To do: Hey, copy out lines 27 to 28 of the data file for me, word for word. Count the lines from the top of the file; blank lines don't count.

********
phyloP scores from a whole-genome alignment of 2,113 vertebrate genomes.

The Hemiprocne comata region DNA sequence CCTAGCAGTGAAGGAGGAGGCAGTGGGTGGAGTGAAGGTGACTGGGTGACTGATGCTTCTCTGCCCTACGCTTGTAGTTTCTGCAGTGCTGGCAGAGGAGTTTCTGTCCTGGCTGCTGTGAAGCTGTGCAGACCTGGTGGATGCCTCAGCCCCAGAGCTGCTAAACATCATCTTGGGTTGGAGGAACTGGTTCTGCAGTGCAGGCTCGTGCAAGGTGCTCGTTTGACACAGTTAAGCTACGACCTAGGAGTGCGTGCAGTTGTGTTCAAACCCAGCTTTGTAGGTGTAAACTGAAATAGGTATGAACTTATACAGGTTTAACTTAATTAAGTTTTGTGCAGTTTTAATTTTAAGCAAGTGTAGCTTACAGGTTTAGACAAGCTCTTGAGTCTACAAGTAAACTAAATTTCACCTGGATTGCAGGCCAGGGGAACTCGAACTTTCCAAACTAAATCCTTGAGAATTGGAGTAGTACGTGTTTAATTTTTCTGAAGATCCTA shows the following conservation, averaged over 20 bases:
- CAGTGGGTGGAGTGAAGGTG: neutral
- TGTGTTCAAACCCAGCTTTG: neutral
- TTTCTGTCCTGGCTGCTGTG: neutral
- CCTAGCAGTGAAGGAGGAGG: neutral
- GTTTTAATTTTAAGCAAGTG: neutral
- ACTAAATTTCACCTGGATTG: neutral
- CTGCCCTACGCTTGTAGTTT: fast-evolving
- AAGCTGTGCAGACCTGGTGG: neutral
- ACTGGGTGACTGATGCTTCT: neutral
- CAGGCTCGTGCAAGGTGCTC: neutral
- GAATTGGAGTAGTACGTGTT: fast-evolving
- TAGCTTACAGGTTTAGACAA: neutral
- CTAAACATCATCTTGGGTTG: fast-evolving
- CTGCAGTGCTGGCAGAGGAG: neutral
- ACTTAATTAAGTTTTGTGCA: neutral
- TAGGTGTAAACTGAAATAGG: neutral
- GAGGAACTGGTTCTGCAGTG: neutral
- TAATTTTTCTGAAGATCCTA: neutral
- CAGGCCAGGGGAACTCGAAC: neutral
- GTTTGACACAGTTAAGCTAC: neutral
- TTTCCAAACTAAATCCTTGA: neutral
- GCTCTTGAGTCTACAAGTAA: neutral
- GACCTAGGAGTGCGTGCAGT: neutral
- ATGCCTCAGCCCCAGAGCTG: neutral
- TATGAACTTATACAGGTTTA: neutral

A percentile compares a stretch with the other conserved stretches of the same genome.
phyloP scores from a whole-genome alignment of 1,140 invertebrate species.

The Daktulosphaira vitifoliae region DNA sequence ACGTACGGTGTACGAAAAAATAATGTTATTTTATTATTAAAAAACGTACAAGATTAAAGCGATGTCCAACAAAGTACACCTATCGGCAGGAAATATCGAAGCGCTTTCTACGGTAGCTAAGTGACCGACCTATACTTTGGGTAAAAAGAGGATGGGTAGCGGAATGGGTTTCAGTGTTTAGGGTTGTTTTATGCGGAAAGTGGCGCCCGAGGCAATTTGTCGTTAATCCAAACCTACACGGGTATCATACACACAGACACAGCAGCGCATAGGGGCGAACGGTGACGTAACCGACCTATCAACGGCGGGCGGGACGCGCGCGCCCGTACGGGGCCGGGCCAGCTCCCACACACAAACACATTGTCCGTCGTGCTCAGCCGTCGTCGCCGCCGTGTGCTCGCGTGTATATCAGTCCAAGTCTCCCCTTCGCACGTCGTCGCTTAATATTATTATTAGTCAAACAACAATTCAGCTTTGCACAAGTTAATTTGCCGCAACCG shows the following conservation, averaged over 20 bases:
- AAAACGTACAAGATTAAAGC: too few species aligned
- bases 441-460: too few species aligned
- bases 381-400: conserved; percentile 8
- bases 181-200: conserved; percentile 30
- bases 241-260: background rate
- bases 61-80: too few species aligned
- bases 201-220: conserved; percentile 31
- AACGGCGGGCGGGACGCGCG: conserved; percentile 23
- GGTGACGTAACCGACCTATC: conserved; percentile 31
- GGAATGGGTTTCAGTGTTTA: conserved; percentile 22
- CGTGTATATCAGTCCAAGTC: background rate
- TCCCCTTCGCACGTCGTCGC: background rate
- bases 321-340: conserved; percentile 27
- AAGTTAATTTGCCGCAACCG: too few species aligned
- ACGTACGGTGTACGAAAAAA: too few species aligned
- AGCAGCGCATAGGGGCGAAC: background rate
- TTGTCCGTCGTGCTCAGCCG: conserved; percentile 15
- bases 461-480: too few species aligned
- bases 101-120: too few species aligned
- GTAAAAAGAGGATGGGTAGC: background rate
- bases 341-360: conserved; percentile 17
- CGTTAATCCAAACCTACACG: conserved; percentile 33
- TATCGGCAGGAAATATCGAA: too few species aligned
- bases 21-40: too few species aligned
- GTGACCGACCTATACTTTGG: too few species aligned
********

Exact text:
- TATGAACTTATACAGGTTTA: neutral

A percentile compares a stretch with the other conserved stretches of the same genome.